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I am not a censor, says ABC bias chief

Victoria’s first privacy commissioner, Paul Chadwick, will be the ABC’s first director of editorial policies. "Being first is not a problem, doing it well is the challenge," he said of the job already seen as the arbiter of perceived bias within the public broadcaster.

"During the selection process I made it clear that if the ABC wanted a chief censor, I did not want the job. The fact that it was offered and the fact I accepted reflected the understanding that this is not a chief censor role."

Mr Chadwick said the position made sense personally, given the path of his career and his belief that media self-regulation was important to ensure independence.

The former print journalist, lecturer and lawyer is a popular choice. He has extensive experience in framing public policy, including a crucial role in revising the Australian Journalists Association code of ethics in the 1990s, which proved a forerunner for the ABC's editorial guidelines. He wrote the acclaimed 1989 book Media Mates, about the carve-up of the industry and its supremacy over government in the mid-1980s.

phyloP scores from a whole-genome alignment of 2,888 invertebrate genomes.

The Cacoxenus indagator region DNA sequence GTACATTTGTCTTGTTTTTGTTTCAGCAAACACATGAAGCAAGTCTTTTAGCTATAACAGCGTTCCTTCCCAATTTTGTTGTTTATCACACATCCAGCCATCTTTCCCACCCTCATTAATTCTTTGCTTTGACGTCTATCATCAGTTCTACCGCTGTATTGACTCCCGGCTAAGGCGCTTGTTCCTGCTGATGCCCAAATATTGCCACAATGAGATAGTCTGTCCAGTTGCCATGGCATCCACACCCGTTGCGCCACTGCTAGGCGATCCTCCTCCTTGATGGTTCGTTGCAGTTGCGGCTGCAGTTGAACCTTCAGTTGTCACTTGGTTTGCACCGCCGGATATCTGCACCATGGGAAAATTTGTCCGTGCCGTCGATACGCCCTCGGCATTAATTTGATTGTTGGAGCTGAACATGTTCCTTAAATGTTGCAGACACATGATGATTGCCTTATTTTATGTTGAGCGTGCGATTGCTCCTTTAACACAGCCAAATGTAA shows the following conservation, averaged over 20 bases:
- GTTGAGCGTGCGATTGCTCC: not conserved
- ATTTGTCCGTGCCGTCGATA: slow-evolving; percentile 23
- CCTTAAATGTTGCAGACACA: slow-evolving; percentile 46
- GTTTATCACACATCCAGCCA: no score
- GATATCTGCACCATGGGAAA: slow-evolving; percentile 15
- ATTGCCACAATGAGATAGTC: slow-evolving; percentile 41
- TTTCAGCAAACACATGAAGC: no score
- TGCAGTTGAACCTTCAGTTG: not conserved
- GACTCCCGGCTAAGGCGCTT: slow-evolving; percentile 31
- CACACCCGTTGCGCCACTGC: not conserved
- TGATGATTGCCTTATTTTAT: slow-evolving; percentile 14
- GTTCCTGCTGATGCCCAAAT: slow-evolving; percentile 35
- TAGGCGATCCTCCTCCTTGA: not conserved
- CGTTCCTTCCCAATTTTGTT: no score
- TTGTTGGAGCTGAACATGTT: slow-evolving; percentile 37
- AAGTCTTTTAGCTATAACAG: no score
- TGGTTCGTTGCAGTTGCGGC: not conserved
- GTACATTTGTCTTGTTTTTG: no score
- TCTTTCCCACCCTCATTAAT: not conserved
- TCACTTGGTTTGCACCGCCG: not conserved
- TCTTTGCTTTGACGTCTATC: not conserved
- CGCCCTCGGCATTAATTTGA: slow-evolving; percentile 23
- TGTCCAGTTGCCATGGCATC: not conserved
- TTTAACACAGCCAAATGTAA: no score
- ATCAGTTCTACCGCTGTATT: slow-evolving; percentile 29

Mr Chadwick, who will be paid between $280,000 and $340,000 a year, said it was too early to know how his position would communicate with the ABC board or the federal Government. He will report directly to ABC managing director and editor-in-chief Mark Scott and be based in Melbourne.

Mr Chadwick's chief duty will be to oversee the implementation of the ABC's new editorial policies, to take effect in March.

"My role is to contribute to making those policies better understood and consistently applied - within that is lots of detailed work and lots of attention to context," he said.

He had no problem with the policies but expected them to evolve, he said.

"What the role does is take its place among the directors of the ABC to contribute to the continual task of improving the standards. The policies themselves are constantly up for review, so where they can be improved and amended they are. I think that's healthy for any professional body, for any set of professional standards."

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